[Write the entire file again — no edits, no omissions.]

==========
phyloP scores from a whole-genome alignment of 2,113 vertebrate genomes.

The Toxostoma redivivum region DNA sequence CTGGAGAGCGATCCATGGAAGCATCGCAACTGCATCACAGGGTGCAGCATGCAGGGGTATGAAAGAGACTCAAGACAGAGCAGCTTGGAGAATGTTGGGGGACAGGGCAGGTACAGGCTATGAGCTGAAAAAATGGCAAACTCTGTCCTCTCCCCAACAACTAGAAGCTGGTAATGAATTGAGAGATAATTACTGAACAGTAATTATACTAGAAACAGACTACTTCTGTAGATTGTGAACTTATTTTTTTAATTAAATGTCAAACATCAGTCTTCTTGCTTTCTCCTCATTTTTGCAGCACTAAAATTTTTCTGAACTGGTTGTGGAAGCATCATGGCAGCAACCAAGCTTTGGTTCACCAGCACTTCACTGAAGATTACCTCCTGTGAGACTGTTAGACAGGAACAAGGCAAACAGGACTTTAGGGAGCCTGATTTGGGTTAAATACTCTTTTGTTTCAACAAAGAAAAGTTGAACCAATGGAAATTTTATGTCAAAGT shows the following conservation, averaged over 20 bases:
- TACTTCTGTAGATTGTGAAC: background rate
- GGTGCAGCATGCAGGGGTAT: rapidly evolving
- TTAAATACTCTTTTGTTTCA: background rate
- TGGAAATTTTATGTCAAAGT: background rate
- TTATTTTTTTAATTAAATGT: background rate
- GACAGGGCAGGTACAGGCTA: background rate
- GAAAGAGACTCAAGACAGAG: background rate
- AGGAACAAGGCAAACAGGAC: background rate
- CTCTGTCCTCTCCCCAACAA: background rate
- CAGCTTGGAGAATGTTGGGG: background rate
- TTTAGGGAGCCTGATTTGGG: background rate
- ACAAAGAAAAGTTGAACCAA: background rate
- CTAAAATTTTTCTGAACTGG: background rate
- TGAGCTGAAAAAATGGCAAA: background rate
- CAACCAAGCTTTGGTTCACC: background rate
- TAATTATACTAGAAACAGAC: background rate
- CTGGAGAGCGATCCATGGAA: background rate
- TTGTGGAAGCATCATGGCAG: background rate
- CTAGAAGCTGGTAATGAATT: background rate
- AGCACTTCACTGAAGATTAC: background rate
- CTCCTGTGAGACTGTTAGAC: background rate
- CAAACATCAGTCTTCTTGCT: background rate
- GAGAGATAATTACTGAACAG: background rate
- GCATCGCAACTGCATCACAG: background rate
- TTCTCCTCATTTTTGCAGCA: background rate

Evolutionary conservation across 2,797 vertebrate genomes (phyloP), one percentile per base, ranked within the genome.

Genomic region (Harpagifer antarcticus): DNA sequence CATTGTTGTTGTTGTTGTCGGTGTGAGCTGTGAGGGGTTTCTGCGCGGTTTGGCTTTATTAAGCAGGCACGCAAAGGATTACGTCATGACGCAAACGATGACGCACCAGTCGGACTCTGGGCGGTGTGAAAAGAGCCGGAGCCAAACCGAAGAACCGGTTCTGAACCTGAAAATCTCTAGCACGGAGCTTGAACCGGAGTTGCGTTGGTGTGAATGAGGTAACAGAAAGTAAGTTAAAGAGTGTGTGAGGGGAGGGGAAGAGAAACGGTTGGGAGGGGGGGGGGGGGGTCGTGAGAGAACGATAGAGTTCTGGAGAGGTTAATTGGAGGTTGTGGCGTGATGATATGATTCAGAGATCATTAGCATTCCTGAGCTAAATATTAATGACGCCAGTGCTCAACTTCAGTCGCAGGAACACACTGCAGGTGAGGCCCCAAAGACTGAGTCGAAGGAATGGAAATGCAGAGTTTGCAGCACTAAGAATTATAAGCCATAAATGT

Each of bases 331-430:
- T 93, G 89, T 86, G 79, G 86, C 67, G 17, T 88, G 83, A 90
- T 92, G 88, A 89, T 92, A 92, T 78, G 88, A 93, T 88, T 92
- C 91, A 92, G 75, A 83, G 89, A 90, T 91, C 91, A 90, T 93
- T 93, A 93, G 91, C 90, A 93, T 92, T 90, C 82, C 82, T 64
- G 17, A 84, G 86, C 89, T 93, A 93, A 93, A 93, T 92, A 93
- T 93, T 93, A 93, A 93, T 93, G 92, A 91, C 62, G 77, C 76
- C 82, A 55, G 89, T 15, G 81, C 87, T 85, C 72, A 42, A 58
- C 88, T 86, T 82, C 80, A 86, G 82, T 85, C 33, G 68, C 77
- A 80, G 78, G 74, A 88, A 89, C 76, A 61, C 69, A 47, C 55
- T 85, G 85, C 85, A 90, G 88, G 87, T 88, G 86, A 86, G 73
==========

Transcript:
phyloP scores from a whole-genome alignment of 2,113 vertebrate genomes.

The Toxostoma redivivum region DNA sequence CTGGAGAGCGATCCATGGAAGCATCGCAACTGCATCACAGGGTGCAGCATGCAGGGGTATGAAAGAGACTCAAGACAGAGCAGCTTGGAGAATGTTGGGGGACAGGGCAGGTACAGGCTATGAGCTGAAAAAATGGCAAACTCTGTCCTCTCCCCAACAACTAGAAGCTGGTAATGAATTGAGAGATAATTACTGAACAGTAATTATACTAGAAACAGACTACTTCTGTAGATTGTGAACTTATTTTTTTAATTAAATGTCAAACATCAGTCTTCTTGCTTTCTCCTCATTTTTGCAGCACTAAAATTTTTCTGAACTGGTTGTGGAAGCATCATGGCAGCAACCAAGCTTTGGTTCACCAGCACTTCACTGAAGATTACCTCCTGTGAGACTGTTAGACAGGAACAAGGCAAACAGGACTTTAGGGAGCCTGATTTGGGTTAAATACTCTTTTGTTTCAACAAAGAAAAGTTGAACCAATGGAAATTTTATGTCAAAGT shows the following conservation, averaged over 20 bases:
- TACTTCTGTAGATTGTGAAC: background rate
- GGTGCAGCATGCAGGGGTAT: rapidly evolving
- TTAAATACTCTTTTGTTTCA: background rate
- TGGAAATTTTATGTCAAAGT: background rate
- TTATTTTTTTAATTAAATGT: background rate
- GACAGGGCAGGTACAGGCTA: background rate
- GAAAGAGACTCAAGACAGAG: background rate
- AGGAACAAGGCAAACAGGAC: background rate
- CTCTGTCCTCTCCCCAACAA: background rate
- CAGCTTGGAGAATGTTGGGG: background rate
- TTTAGGGAGCCTGATTTGGG: background rate
- ACAAAGAAAAGTTGAACCAA: background rate
- CTAAAATTTTTCTGAACTGG: background rate
- TGAGCTGAAAAAATGGCAAA: background rate
- CAACCAAGCTTTGGTTCACC: background rate
- TAATTATACTAGAAACAGAC: background rate
- CTGGAGAGCGATCCATGGAA: background rate
- TTGTGGAAGCATCATGGCAG: background rate
- CTAGAAGCTGGTAATGAATT: background rate
- AGCACTTCACTGAAGATTAC: background rate
- CTCCTGTGAGACTGTTAGAC: background rate
- CAAACATCAGTCTTCTTGCT: background rate
- GAGAGATAATTACTGAACAG: background rate
- GCATCGCAACTGCATCACAG: background rate
- TTCTCCTCATTTTTGCAGCA: background rate

Evolutionary conservation across 2,797 vertebrate genomes (phyloP), one percentile per base, ranked within the genome.

Genomic region (Harpagifer antarcticus): DNA sequence CATTGTTGTTGTTGTTGTCGGTGTGAGCTGTGAGGGGTTTCTGCGCGGTTTGGCTTTATTAAGCAGGCACGCAAAGGATTACGTCATGACGCAAACGATGACGCACCAGTCGGACTCTGGGCGGTGTGAAAAGAGCCGGAGCCAAACCGAAGAACCGGTTCTGAACCTGAAAATCTCTAGCACGGAGCTTGAACCGGAGTTGCGTTGGTGTGAATGAGGTAACAGAAAGTAAGTTAAAGAGTGTGTGAGGGGAGGGGAAGAGAAACGGTTGGGAGGGGGGGGGGGGGGTCGTGAGAGAACGATAGAGTTCTGGAGAGGTTAATTGGAGGTTGTGGCGTGATGATATGATTCAGAGATCATTAGCATTCCTGAGCTAAATATTAATGACGCCAGTGCTCAACTTCAGTCGCAGGAACACACTGCAGGTGAGGCCCCAAAGACTGAGTCGAAGGAATGGAAATGCAGAGTTTGCAGCACTAAGAATTATAAGCCATAAATGT

Each of bases 331-430:
- T 93, G 89, T 86, G 79, G 86, C 67, G 17, T 88, G 83, A 90
- T 92, G 88, A 89, T 92, A 92, T 78, G 88, A 93, T 88, T 92
- C 91, A 92, G 75, A 83, G 89, A 90, T 91, C 91, A 90, T 93
- T 93, A 93, G 91, C 90, A 93, T 92, T 90, C 82, C 82, T 64
- G 17, A 84, G 86, C 89, T 93, A 93, A 93, A 93, T 92, A 93
- T 93, T 93, A 93, A 93, T 93, G 92, A 91, C 62, G 77, C 76
- C 82, A 55, G 89, T 15, G 81, C 87, T 85, C 72, A 42, A 58
- C 88, T 86, T 82, C 80, A 86, G 82, T 85, C 33, G 68, C 77
- A 80, G 78, G 74, A 88, A 89, C 76, A 61, C 69, A 47, C 55
- T 85, G 85, C 85, A 90, G 88, G 87, T 88, G 86, A 86, G 73